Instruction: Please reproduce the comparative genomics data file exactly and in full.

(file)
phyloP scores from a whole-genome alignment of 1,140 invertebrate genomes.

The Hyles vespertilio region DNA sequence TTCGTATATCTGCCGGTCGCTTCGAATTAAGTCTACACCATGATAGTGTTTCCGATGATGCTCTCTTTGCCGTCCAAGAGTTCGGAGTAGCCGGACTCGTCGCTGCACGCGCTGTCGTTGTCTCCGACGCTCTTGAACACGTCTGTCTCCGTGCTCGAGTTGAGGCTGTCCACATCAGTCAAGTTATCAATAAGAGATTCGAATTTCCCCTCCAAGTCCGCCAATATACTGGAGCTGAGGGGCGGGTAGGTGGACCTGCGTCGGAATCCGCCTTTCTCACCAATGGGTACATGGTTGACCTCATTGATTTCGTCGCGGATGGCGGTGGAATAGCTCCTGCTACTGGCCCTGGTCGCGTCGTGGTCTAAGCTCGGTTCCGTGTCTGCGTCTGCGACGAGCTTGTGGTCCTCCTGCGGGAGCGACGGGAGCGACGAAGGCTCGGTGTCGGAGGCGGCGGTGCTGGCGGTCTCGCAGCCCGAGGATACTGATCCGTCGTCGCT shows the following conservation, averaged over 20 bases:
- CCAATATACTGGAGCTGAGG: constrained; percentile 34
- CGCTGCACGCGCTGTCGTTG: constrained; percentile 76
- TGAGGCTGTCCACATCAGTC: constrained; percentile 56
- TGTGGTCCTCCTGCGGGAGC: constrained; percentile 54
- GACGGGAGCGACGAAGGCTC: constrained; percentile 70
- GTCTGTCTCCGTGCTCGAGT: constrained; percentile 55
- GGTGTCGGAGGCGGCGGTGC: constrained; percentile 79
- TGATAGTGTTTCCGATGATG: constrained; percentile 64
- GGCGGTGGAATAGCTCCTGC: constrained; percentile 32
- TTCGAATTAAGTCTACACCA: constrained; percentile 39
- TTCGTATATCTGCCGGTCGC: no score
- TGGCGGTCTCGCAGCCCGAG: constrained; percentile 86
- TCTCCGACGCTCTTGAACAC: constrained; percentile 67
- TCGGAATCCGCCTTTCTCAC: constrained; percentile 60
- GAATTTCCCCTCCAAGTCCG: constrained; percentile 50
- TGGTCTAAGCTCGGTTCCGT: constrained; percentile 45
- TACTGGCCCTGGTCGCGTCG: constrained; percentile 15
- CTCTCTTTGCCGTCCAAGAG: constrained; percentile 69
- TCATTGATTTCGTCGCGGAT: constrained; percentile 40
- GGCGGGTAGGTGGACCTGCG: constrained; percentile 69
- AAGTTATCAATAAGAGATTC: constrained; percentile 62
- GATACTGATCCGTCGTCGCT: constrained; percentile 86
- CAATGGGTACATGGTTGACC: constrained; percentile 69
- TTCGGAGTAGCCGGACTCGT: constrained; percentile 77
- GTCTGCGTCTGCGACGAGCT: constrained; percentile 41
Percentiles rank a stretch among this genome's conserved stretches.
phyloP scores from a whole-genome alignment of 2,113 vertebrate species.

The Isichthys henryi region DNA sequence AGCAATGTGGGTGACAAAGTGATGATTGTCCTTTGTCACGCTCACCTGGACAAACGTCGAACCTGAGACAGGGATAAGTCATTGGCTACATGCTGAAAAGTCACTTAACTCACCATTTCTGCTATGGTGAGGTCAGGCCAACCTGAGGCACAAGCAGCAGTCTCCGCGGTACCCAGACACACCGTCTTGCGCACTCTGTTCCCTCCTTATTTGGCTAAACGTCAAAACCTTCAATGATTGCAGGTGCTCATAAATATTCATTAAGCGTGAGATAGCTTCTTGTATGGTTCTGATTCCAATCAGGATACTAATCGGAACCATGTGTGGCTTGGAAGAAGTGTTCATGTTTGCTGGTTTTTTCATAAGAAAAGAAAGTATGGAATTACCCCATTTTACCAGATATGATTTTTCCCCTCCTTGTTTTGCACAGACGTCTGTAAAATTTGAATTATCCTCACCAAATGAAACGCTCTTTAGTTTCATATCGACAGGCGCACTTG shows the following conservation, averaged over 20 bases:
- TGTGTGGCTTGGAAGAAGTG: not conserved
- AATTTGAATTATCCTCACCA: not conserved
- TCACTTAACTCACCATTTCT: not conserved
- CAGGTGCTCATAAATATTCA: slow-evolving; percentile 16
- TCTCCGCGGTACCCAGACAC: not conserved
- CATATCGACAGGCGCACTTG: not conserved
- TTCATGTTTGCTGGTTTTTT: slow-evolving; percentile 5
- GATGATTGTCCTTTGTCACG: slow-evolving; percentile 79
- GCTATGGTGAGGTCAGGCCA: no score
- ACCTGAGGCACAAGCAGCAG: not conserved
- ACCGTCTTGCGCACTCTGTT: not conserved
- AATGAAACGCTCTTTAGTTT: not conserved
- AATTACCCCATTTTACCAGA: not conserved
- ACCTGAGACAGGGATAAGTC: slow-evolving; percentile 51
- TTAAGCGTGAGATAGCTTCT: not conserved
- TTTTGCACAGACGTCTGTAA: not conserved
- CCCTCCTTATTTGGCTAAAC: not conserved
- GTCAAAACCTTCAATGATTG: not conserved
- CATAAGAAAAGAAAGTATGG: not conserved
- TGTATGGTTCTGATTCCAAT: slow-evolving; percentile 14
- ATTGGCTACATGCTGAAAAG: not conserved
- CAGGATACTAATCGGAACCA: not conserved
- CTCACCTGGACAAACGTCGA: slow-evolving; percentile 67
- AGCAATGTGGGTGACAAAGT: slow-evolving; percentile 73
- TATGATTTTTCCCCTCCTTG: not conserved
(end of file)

phyloP scores from a whole-genome alignment of 1,140 invertebrate genomes.

The Hyles vespertilio region DNA sequence TTCGTATATCTGCCGGTCGCTTCGAATTAAGTCTACACCATGATAGTGTTTCCGATGATGCTCTCTTTGCCGTCCAAGAGTTCGGAGTAGCCGGACTCGTCGCTGCACGCGCTGTCGTTGTCTCCGACGCTCTTGAACACGTCTGTCTCCGTGCTCGAGTTGAGGCTGTCCACATCAGTCAAGTTATCAATAAGAGATTCGAATTTCCCCTCCAAGTCCGCCAATATACTGGAGCTGAGGGGCGGGTAGGTGGACCTGCGTCGGAATCCGCCTTTCTCACCAATGGGTACATGGTTGACCTCATTGATTTCGTCGCGGATGGCGGTGGAATAGCTCCTGCTACTGGCCCTGGTCGCGTCGTGGTCTAAGCTCGGTTCCGTGTCTGCGTCTGCGACGAGCTTGTGGTCCTCCTGCGGGAGCGACGGGAGCGACGAAGGCTCGGTGTCGGAGGCGGCGGTGCTGGCGGTCTCGCAGCCCGAGGATACTGATCCGTCGTCGCT shows the following conservation, averaged over 20 bases:
- CCAATATACTGGAGCTGAGG: constrained; percentile 34
- CGCTGCACGCGCTGTCGTTG: constrained; percentile 76
- TGAGGCTGTCCACATCAGTC: constrained; percentile 56
- TGTGGTCCTCCTGCGGGAGC: constrained; percentile 54
- GACGGGAGCGACGAAGGCTC: constrained; percentile 70
- GTCTGTCTCCGTGCTCGAGT: constrained; percentile 55
- GGTGTCGGAGGCGGCGGTGC: constrained; percentile 79
- TGATAGTGTTTCCGATGATG: constrained; percentile 64
- GGCGGTGGAATAGCTCCTGC: constrained; percentile 32
- TTCGAATTAAGTCTACACCA: constrained; percentile 39
- TTCGTATATCTGCCGGTCGC: no score
- TGGCGGTCTCGCAGCCCGAG: constrained; percentile 86
- TCTCCGACGCTCTTGAACAC: constrained; percentile 67
- TCGGAATCCGCCTTTCTCAC: constrained; percentile 60
- GAATTTCCCCTCCAAGTCCG: constrained; percentile 50
- TGGTCTAAGCTCGGTTCCGT: constrained; percentile 45
- TACTGGCCCTGGTCGCGTCG: constrained; percentile 15
- CTCTCTTTGCCGTCCAAGAG: constrained; percentile 69
- TCATTGATTTCGTCGCGGAT: constrained; percentile 40
- GGCGGGTAGGTGGACCTGCG: constrained; percentile 69
- AAGTTATCAATAAGAGATTC: constrained; percentile 62
- GATACTGATCCGTCGTCGCT: constrained; percentile 86
- CAATGGGTACATGGTTGACC: constrained; percentile 69
- TTCGGAGTAGCCGGACTCGT: constrained; percentile 77
- GTCTGCGTCTGCGACGAGCT: constrained; percentile 41
Percentiles rank a stretch among this genome's conserved stretches.
phyloP scores from a whole-genome alignment of 2,113 vertebrate species.

The Isichthys henryi region DNA sequence AGCAATGTGGGTGACAAAGTGATGATTGTCCTTTGTCACGCTCACCTGGACAAACGTCGAACCTGAGACAGGGATAAGTCATTGGCTACATGCTGAAAAGTCACTTAACTCACCATTTCTGCTATGGTGAGGTCAGGCCAACCTGAGGCACAAGCAGCAGTCTCCGCGGTACCCAGACACACCGTCTTGCGCACTCTGTTCCCTCCTTATTTGGCTAAACGTCAAAACCTTCAATGATTGCAGGTGCTCATAAATATTCATTAAGCGTGAGATAGCTTCTTGTATGGTTCTGATTCCAATCAGGATACTAATCGGAACCATGTGTGGCTTGGAAGAAGTGTTCATGTTTGCTGGTTTTTTCATAAGAAAAGAAAGTATGGAATTACCCCATTTTACCAGATATGATTTTTCCCCTCCTTGTTTTGCACAGACGTCTGTAAAATTTGAATTATCCTCACCAAATGAAACGCTCTTTAGTTTCATATCGACAGGCGCACTTG shows the following conservation, averaged over 20 bases:
- TGTGTGGCTTGGAAGAAGTG: not conserved
- AATTTGAATTATCCTCACCA: not conserved
- TCACTTAACTCACCATTTCT: not conserved
- CAGGTGCTCATAAATATTCA: slow-evolving; percentile 16
- TCTCCGCGGTACCCAGACAC: not conserved
- CATATCGACAGGCGCACTTG: not conserved
- TTCATGTTTGCTGGTTTTTT: slow-evolving; percentile 5
- GATGATTGTCCTTTGTCACG: slow-evolving; percentile 79
- GCTATGGTGAGGTCAGGCCA: no score
- ACCTGAGGCACAAGCAGCAG: not conserved
- ACCGTCTTGCGCACTCTGTT: not conserved
- AATGAAACGCTCTTTAGTTT: not conserved
- AATTACCCCATTTTACCAGA: not conserved
- ACCTGAGACAGGGATAAGTC: slow-evolving; percentile 51
- TTAAGCGTGAGATAGCTTCT: not conserved
- TTTTGCACAGACGTCTGTAA: not conserved
- CCCTCCTTATTTGGCTAAAC: not conserved
- GTCAAAACCTTCAATGATTG: not conserved
- CATAAGAAAAGAAAGTATGG: not conserved
- TGTATGGTTCTGATTCCAAT: slow-evolving; percentile 14
- ATTGGCTACATGCTGAAAAG: not conserved
- CAGGATACTAATCGGAACCA: not conserved
- CTCACCTGGACAAACGTCGA: slow-evolving; percentile 67
- AGCAATGTGGGTGACAAAGT: slow-evolving; percentile 73
- TATGATTTTTCCCCTCCTTG: not conserved